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During my research in learning about the gastric sleeve procedure I came across something called "Robotic Surgery". In short, a surgeon would operate on a patient from a console adjacent to the operating table, and instead of manually operating a cart with 4 robotic arms would do the actual procedure while under the remote control of the surgeon.

I read that these are used mostly in Gynecology and Urology, but I haven't seen anything stating it was used in Bariatrics as well.

How do you all feel about the idea of a surgeon remotely operating on you?

I for one am repulsed and terrified by the idea... I'd much rather the delicate hands of a surgeon meticulously performing the procedure live, directly on-me. No robot arms on my body.

What about you?

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During my research in learning about the gastric sleeve procedure I came across something called "Robotic Surgery". In short, a surgeon would operate on a patient from a console adjacent to the operating table, and instead of manually operating a cart with 4 robotic arms would do the actual procedure while under the remote control of the surgeon.

I read that these are used mostly in Gynecology and Urology, but I haven't seen anything stating it was used in Bariatrics as well.

How do you all feel about the idea of a surgeon remotely operating on you?

I for one am repulsed and terrified by the idea... I'd much rather the delicate hands of a surgeon meticulously performing the procedure live, directly on-me. No robot arms on my body.

What about you?

My surgeon uses a robot. I actually had the choice of having my surgery performed at one of two hospitals where my surgeon performs surgery. The one I planned to use had a robot, but he wasn't using it there because his team hadn't yet been trained on it and the other hospital he used it because they had been. I asked him what the difference would be for me and he said there was really no difference.

I chose the non-robot route because 1) I liked the hospital and 2) I could be scheduled sooner.

All things being equal, the most important thing is the skill of the surgeon and surgical team. The tools they use are really not that big a deal to me. I just want a safe, effective, successful surgery.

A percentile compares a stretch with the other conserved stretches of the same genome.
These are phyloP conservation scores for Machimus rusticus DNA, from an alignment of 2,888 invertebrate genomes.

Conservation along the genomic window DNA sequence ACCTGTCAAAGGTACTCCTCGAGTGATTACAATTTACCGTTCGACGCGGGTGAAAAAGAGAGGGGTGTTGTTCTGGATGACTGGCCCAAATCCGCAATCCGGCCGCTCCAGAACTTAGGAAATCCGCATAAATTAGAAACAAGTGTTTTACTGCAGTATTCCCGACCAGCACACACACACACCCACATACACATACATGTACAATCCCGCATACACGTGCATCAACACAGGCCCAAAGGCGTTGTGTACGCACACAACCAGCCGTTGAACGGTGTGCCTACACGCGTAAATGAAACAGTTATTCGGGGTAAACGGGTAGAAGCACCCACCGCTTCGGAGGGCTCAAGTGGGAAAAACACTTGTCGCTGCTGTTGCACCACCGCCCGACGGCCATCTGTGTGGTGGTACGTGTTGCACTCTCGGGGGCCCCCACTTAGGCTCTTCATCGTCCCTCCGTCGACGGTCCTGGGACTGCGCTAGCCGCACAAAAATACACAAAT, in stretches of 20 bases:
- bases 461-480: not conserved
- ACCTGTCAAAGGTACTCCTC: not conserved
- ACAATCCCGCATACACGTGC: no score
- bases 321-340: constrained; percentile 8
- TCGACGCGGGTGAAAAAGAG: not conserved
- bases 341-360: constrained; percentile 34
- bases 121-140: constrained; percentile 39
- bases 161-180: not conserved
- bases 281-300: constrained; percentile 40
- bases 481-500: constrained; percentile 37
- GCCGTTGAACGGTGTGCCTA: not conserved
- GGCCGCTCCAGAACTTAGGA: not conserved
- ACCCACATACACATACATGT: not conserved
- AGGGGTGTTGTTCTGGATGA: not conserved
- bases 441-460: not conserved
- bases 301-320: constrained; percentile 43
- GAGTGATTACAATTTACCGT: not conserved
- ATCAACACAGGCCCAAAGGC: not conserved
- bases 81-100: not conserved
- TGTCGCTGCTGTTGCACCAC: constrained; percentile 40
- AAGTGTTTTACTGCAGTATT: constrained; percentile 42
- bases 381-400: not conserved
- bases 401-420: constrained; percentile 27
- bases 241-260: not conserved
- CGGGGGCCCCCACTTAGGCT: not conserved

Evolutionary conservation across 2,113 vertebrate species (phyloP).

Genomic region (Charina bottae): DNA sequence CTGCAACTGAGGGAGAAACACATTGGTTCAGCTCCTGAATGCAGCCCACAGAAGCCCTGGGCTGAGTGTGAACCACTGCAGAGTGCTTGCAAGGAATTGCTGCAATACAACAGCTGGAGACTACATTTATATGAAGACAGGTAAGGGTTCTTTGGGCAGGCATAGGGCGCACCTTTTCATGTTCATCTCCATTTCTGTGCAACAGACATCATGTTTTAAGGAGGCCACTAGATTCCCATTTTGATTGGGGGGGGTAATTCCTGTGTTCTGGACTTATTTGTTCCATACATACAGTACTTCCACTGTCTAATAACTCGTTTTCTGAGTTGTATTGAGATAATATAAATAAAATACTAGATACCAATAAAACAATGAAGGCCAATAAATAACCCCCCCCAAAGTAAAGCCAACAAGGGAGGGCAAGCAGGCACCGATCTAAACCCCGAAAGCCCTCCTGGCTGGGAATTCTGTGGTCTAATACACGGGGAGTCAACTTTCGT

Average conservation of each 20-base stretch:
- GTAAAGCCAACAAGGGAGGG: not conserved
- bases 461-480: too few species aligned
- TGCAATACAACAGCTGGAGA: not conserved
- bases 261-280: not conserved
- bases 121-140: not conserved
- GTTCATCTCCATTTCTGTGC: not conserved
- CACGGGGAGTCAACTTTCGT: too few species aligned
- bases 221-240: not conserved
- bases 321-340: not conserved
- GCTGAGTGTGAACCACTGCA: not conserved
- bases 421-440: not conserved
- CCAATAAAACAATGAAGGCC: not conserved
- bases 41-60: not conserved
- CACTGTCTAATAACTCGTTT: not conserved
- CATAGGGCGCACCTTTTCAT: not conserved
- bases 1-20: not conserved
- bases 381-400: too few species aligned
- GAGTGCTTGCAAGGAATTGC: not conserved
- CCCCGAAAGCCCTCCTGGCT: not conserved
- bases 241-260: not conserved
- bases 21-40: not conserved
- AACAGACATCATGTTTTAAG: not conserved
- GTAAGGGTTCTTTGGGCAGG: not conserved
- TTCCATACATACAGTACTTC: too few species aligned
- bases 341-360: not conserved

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I had my surgery done at the Loyola University Medical Center in Chicago, where my surgeon teaches robotic gastro-intestinal surgery. Everything went super-duper with an uncomlicated recovery.

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The robotic arms can move and angle in a way that human arms cannot. My surgeon does robotic surgery but not at the surgery center I am going to. It kinda gives me the willies too if I'm honest, but I trust my surgeon's opinion on her skills.

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I just hope the manufacturer of the surgical robot isn't the same one who makes those crane-claw prize games you find at carnivals. Then every time the surgeon goes to retrieve the removed section of the VSG stomach, the claw will hit the side of the abdomen dropping that piece of stomach back in. :)

In all seriousness, I had a traditional surgery, but read many positive aspects of the robotic bariatric WLS (less invasive, finer control, etc.).

There is one called the da Vinci system you can Google. There must be other manufacturers out there too.

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Yeah I've been doing a lot of reading and YouTubing about the Da Vinci system... I get the medical benefits, but I guess my over-active and often paranoid mind makes me worried the arms would start doing whatever they wanted and wreaking havoc during the procedure.

The literature made heavy mention of "no autonomous movement from the robot without the input of the surgeon" - I know there are people like me with my own jitters and uneasiness about it, but if that machine were on the internet or on a network it could be hacked and compromised etc. I'm sure there are safeguards and whatnot, but I am still a proponent of doing it the tried-and-true way.

Also, when doctors are working with their hands and directly in control of the tools they could feel what was going on as opposed to the machine removing that tactile feeling.

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This is my first post on here. I hope this helps. I had my procedure done May 27th, 2016 at University of Pennsylvania. My Doctor did an excellent job and the procedure was done using the robotic arms. I am down 52 lbs. with no complications. Hope this helps. Good luck.

Sent from my iPhone using the BariatricPal App

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I just had robotic surgery on the 15th. My surgeon gave me the option. The incisions are smaller with the robot. No problems at all.

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